Thinking Out Loud

April 9, 2014

Wednesday Link List

New Pews

I am a linkoholicSo, if I go to see one of the many faith-focused movies currently running, can I skip church that weekend? While you ponder that, here’s this week’s link-o-rama:  Clicking anything below will take you to PARSE, the link list’s benefactor.

Paul Wilkinson’s writing the rest of the week is made possible by readers at Thinking Out Loud and at C201, and by viewers like you.

Between Services - Sacred Sandwich

Above: After a forever away from posting something new, Sacred Sandwich awoke as from a giant sleep.

Below: This is from the Abandoned Pics Twitter feed: @AbandonedPics and is a wooden church somewhere in Russia. 

Click the respective images to link. (Or the irreverent ones.)

Abandoned Wooden Church in Russia

April 8, 2014

The Equivalent to Hiring Someone Who Is Gay

Hiring Policy

In the last 17 years, we’ve hired over 40 people to work with us in a ministry setting in four different locations and three different cities. To the best of my knowledge we’ve never had an employee who is gay. But we have dealt with the equivalent.

In conservative Christian circles, especially going back a few years, the equivalent was hiring someone who was divorced. The religious stigma was huge. We did this. More than once. As an adjunct ministry of local churches.

In one case, I know that the family were outsiders, so the story was not apparent. But in another case — life in a small town being what it is — I know some former customers voted with their feet. Nobody ever said to me, “How could you hire her?” but we always had the sense that certain people were part of a silent boycott.

Thinking about those two in particular, I can look back and say with the benefit of hindsight: They were among the best employees we ever had. They knew life. They knew pain. They knew joy. They knew Jesus. Therefore, they were able to connect with certain customers in ways I could not then and cannot now, and I’m thankful for their part in our story.

Back on Message

Filed under: Church — Tags: , , , , , — paulthinkingoutloud @ 7:14 am

A year ago at this time, I got a lot of heat from a lot of readers over something I — for the most part — did not write. It was a reprint of a comment a reader left concerning a prominent American megachurch pastor who ditched the usual Easter Sunday message in favor of commencing a sermon series on personal finances. ‘Rather odd,’ I thought, but a newsy blog post anyway — since most pastors see Resurrection Sunday as a high point in the church year — so I posted it not realizing how passionate and loyal his followers were. “Touch not the Lord’s anointed,” I was told, though not in those words. If you really want to, you can read that story and the comments here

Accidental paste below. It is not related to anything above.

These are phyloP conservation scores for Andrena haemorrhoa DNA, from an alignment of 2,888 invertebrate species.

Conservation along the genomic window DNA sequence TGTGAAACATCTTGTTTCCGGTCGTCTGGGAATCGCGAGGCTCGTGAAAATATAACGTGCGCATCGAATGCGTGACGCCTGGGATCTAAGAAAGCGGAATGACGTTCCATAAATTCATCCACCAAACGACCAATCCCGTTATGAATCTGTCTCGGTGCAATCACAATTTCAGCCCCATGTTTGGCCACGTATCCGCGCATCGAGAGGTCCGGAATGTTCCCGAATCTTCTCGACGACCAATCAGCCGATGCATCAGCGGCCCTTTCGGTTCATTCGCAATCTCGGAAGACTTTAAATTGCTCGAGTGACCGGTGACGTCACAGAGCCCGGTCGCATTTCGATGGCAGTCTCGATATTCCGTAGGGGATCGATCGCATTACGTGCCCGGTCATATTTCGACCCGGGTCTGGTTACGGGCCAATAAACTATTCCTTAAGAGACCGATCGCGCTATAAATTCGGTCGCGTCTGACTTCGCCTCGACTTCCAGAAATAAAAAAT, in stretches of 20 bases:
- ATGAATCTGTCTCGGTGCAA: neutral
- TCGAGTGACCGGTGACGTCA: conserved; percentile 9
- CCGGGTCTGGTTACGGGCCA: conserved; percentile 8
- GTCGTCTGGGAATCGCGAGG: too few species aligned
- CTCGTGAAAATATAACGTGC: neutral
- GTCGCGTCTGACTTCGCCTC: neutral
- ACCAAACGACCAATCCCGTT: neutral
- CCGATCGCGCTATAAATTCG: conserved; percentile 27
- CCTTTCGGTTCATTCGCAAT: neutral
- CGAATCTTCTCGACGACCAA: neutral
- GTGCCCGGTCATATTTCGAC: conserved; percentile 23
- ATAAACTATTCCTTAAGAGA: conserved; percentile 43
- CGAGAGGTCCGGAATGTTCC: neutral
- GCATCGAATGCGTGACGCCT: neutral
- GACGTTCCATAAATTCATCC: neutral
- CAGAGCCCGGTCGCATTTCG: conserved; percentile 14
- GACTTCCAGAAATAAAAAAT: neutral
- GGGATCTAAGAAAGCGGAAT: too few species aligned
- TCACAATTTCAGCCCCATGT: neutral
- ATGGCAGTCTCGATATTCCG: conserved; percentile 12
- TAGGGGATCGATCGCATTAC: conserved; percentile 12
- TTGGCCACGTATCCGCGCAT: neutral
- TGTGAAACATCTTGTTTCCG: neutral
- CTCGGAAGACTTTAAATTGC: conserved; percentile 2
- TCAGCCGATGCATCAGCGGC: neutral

…I just skimmed over and relived all those comments all over again. I think it’s great to be loyal and supportive to your pastor. I also think it’s great to be able to step back from that subjectivity and weigh big-picture issues against the counterweight of data from other churches and ministries. The problem that took place in the comments section was that nobody was truly hearing what those on the other side of the discussion were saying…

…In any event, I decided to see what’s planned for the same church this year. I can only hope the following represents truth in advertising…

Easter 2014 at Harvest

 

April 7, 2014

Top Canadian Christian Blogs

Filed under: blogging, Uncategorized — Tags: , , — paulthinkingoutloud @ 7:07 am
In 1964, this was one of three finalists to become the new flag of Canada

In 1964, this was one of three finalists to become the new flag of Canada

With a nearly 75% U.S. readership, I tend to cloak my Canadian origins, but I thought today we’d celebrate a few people who also experience spell-check issues every time they use words like honour and colour. (After a year of fighting it, I converted this blog over to U.S. spellings.)  Ahead of time, apologies for anyone I left out:..

Top Ten